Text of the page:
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Janina Duda

I hate informers, although I understand that sometimes you need to use them, but not in this case. I voted against his expulsion from the party. So I was reprimanded. It was only a reprimand, because I had been a partisan and the chief of my district was Korczynski, so they were scared to do anything more. But they later asked me in the district party headquarters if I felt I had been harmed. So I just told them one thing, ‘You know what, I worked in the ministry of security, I understand they have to use informers there, but you in the party structures?’ That really is what I told them. So I didn’t leave and wasn’t planning on leaving. Just like that.
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Some people can be quite mad when it comes to the ministry of security. I am walking with a woman, a Jew from Lublin, who was saved by my friends from TUR and she says, ‘You know, this hospital is ubecki.’ [Editor’s note: Ubecki: Polish, adjective formed from the abbreviation UB – Ministry of Security, slang name for the Security Office (UB) – the secret police] And after all, excuse my language, her butt was saved. I worked in the ministry of security, so many people were helped. I worked in that police. But does that mean my conscience isn’t clear?
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There were no losses in the family, because of Stalin’s regime [nobody died during the Holocaust]. And he explained to me that he had a job, that he appreciated how they cared for workers, how they cared for people. When I got there, the first thing he did was show me Lenin, there in that mausoleum [Red Square, Moscow, the present stone mausoleum was built in 1929-1930, architect: A.V.Shchusev], then we went to see the Soviet officer’s house, which was a very beautiful building [Editor’s note: probably this building is a simple lodging house for state officers]. And he showed me Moscow.
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Alexandra Ribush

My world view changed bit by bit. By the time perestroika started I was almost completely disappointed in everything we had been taught, in every single dogma that had been imposed on us. When the democratic changes began in this country with Gorbachev [18], I was ready to accept the changes and stopped believing in communism being our bright future. After the country fell apart we at first trusted Gaidar's government reforms and believed that he would be able to do something. Later all those political games began to bore us. I ceased paying attention to them. I simply live today, the moment. I see my friends and relatives though our relations develop in different ways.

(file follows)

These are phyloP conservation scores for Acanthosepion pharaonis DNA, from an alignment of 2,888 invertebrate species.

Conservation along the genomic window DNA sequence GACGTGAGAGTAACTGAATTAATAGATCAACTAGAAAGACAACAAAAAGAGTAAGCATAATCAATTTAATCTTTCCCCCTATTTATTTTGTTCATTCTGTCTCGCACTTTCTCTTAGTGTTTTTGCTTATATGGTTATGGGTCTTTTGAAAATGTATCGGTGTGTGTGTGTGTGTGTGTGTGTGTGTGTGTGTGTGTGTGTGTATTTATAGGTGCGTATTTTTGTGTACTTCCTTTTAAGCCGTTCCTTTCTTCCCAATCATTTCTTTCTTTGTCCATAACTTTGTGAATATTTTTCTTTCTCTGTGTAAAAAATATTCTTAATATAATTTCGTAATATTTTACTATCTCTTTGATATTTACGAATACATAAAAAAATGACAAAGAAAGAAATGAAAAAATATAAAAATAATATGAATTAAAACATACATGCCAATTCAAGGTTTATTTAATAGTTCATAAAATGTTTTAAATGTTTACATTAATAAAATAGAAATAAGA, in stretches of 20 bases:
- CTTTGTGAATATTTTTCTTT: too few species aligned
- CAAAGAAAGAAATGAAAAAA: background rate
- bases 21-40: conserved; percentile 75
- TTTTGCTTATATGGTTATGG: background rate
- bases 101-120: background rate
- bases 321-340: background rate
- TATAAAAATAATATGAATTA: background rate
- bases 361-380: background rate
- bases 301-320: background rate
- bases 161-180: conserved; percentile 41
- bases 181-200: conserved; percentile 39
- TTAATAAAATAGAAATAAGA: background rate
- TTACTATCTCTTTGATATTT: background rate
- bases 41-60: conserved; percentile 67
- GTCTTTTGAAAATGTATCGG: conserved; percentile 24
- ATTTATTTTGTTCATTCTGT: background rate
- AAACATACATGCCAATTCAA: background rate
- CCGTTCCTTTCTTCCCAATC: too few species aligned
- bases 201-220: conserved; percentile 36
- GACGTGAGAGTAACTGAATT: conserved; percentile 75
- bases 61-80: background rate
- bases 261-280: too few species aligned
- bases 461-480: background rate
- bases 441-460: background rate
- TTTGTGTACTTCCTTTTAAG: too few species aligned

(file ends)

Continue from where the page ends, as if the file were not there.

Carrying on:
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First doubts came to my mind when I was a student at the institute. We studied Clause IV of the 'Short Historical Course of the All-Union Communist Party (b)'. The clause was related to the Marxism-Leninism philosophy. Our teacher very passionately told us that no one had been able to write such a Clause, so comrade Stalin had written it himself. He appeared to be the only decent man of all, concealed his authorship, never told anyone about it because he was very modest. Immediately a question arose for me. What kind of modest person could he be if he called himself the father of genius, etc. So these were the doubts I had. I at once recalled my school teachers' disputes, which we had overheard in our childhood. However, those doubts were quite vague, since I was absolutely Soviet. I believed that dad had been slandered and it had nothing to do with Stalin. The policy of the Party was quite definite but I knew that dad hadn't been able to act against the Party and I thought that he had been slandered. That was what I thought at that time, though later on I reached other conclusions.
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I felt oppression because my father was declared an enemy of the people. I wasn't allowed to choose the profession I was interested in. I was accepted to the faculty where they didn't have enough students. I didn't get what I chose, but something I was allowed or assigned to. For instance: all my co-students at university went to do practical work at the Kuznetsk metallurgical combine. I wasn't allowed to go since the enterprise belonged to the 1st category of secrecy [see access to state secret] [15]. So I had to do my practical work at a small mechanical plant in Tomsk.

When I graduated from university in 1951 I was deprived of the right to continue my post-graduate studies, as I was the daughter of an enemy of the people. The fact that I was a Jewess, my nationality, didn't mean anything: children of enemies of the people, who were Russian by nationality weren't accepted either, and literally weren't allowed to live a normal life. The 'enemy of the people' was not simply a national problem, but a social and a political one. I was assigned to work in a laboratory of the V.V. Kuibyshev heavy engineering plant in Irkutsk. There was no possibility to choose either. In general there was a wide choice, but I was only allowed to go to either Krasnoyarsk or Irkutsk. So I worked there up until 1958. It was a laboratory plant. I worked there as a senior engineer in the laboratory of the physical metallurgy. My responsibility was to determine solidity and durability. If something got broken because of some hidden flaw, I was supposed to detect the flaw.